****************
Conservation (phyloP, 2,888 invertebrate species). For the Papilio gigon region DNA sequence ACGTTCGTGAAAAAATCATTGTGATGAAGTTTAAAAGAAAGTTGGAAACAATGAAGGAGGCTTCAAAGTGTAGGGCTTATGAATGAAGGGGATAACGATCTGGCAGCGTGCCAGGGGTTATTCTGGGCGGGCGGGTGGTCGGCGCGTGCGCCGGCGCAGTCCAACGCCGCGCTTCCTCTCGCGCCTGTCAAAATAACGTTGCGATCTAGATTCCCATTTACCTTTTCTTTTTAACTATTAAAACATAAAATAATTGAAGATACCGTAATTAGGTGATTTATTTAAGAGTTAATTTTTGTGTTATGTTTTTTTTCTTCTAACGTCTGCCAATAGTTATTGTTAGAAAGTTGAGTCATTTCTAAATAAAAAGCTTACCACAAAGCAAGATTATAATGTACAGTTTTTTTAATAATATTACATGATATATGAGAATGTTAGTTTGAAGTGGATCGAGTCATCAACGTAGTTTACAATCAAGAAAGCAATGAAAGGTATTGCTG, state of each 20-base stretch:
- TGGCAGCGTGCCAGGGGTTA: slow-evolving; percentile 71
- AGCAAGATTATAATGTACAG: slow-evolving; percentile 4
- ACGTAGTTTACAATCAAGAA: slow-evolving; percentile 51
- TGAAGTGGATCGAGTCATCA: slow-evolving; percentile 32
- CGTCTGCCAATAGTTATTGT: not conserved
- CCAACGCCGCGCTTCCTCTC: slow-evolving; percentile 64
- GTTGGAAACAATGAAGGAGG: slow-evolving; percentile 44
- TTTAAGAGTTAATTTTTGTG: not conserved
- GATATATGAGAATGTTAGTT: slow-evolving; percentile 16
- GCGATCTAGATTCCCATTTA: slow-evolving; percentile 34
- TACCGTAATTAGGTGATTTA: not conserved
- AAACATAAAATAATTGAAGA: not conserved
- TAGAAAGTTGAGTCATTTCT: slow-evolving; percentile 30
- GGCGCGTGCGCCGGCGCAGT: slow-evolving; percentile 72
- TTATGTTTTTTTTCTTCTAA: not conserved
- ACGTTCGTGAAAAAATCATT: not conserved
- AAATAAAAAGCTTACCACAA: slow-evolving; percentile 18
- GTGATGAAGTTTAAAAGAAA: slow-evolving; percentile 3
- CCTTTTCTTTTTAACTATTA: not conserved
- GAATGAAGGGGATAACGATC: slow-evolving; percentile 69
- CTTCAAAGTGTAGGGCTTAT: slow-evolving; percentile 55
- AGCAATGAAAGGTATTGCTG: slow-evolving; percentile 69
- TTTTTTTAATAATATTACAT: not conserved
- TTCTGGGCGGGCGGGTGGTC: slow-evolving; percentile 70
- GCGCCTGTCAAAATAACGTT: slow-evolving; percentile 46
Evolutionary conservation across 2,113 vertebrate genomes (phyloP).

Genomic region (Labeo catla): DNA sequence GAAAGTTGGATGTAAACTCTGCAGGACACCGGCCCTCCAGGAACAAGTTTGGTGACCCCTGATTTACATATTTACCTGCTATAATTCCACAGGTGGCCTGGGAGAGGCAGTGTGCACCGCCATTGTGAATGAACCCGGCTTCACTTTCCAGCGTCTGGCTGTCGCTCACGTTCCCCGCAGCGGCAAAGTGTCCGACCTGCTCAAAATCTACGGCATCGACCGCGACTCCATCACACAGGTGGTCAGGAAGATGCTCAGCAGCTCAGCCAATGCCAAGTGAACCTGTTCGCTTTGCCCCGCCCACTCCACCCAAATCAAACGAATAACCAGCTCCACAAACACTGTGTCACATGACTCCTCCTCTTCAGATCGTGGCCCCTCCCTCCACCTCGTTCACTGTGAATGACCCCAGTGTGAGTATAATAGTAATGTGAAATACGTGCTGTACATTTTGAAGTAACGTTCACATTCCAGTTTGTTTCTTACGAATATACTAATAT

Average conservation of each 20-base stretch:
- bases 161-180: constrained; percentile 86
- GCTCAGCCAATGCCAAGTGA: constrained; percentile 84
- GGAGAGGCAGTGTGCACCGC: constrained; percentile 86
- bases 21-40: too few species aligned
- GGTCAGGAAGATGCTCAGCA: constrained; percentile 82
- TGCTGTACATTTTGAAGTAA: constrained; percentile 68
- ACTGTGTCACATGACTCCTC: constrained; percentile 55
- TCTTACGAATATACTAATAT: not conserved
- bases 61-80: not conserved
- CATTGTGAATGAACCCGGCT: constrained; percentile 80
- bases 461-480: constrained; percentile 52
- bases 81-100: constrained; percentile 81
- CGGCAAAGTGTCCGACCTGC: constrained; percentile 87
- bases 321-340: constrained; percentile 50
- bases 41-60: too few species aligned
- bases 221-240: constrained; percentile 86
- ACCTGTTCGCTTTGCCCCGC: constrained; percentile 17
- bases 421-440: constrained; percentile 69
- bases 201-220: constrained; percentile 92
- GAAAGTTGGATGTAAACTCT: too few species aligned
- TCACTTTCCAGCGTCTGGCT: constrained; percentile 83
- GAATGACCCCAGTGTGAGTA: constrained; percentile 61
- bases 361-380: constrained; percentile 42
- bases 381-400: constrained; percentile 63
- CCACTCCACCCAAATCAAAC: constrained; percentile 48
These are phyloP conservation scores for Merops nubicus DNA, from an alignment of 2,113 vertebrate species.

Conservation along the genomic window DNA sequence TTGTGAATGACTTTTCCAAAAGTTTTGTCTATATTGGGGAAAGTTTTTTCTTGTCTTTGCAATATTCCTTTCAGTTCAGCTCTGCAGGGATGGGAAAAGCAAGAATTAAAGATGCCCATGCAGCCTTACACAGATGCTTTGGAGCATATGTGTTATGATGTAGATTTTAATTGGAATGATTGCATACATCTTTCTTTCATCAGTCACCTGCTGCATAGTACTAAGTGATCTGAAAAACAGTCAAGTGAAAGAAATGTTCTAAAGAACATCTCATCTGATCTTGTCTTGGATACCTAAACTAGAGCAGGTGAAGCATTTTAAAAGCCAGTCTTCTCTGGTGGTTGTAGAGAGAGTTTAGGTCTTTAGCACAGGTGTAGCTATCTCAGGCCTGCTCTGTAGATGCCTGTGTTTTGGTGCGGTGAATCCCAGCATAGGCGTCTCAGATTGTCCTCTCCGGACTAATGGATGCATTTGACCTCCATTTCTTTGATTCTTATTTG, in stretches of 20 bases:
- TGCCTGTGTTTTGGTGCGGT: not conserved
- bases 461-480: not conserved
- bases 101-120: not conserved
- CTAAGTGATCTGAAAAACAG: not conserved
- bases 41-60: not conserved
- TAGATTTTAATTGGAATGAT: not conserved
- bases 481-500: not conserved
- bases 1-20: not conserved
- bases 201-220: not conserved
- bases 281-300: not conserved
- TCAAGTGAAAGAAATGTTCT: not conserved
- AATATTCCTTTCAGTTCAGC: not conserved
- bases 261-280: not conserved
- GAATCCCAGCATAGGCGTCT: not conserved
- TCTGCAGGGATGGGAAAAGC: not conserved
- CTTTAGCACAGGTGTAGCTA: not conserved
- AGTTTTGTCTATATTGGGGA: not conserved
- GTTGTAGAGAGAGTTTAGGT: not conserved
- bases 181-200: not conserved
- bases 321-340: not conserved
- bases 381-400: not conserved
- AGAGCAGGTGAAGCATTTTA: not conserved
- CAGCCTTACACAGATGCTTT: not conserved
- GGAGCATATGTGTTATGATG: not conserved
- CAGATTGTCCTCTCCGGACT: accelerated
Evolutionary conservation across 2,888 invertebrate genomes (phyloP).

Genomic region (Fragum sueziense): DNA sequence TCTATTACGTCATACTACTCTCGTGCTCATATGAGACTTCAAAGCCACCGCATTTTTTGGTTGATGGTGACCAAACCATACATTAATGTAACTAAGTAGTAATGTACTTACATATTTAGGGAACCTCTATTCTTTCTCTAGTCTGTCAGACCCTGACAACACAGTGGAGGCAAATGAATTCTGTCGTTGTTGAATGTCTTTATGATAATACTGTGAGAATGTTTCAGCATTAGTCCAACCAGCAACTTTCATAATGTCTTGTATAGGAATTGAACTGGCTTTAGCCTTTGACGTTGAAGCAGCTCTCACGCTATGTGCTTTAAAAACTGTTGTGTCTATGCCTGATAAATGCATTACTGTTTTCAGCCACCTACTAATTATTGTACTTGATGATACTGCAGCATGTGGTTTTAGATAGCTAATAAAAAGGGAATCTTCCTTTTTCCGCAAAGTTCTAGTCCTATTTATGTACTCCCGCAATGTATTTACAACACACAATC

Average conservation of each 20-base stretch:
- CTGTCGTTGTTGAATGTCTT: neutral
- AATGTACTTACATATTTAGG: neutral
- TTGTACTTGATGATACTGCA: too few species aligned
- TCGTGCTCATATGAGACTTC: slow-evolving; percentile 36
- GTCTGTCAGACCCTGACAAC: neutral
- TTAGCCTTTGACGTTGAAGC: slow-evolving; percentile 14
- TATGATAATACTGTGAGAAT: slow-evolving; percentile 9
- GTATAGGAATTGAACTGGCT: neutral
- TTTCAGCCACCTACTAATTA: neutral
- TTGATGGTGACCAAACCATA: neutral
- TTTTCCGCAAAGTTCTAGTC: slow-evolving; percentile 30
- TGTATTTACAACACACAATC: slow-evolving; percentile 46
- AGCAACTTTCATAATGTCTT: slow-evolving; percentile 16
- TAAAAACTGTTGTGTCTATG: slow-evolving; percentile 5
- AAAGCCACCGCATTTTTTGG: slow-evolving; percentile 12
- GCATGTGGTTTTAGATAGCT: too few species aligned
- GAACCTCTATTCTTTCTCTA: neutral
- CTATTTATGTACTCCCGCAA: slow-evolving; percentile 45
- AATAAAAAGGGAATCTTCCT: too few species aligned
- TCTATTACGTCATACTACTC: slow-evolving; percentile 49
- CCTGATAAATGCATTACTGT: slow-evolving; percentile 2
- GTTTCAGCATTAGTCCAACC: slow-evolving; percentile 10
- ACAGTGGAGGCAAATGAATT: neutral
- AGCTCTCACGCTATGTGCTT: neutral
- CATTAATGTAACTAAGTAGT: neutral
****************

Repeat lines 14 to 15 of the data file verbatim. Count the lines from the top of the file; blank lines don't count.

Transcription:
- TAGAAAGTTGAGTCATTTCT: slow-evolving; percentile 30
- GGCGCGTGCGCCGGCGCAGT: slow-evolving; percentile 72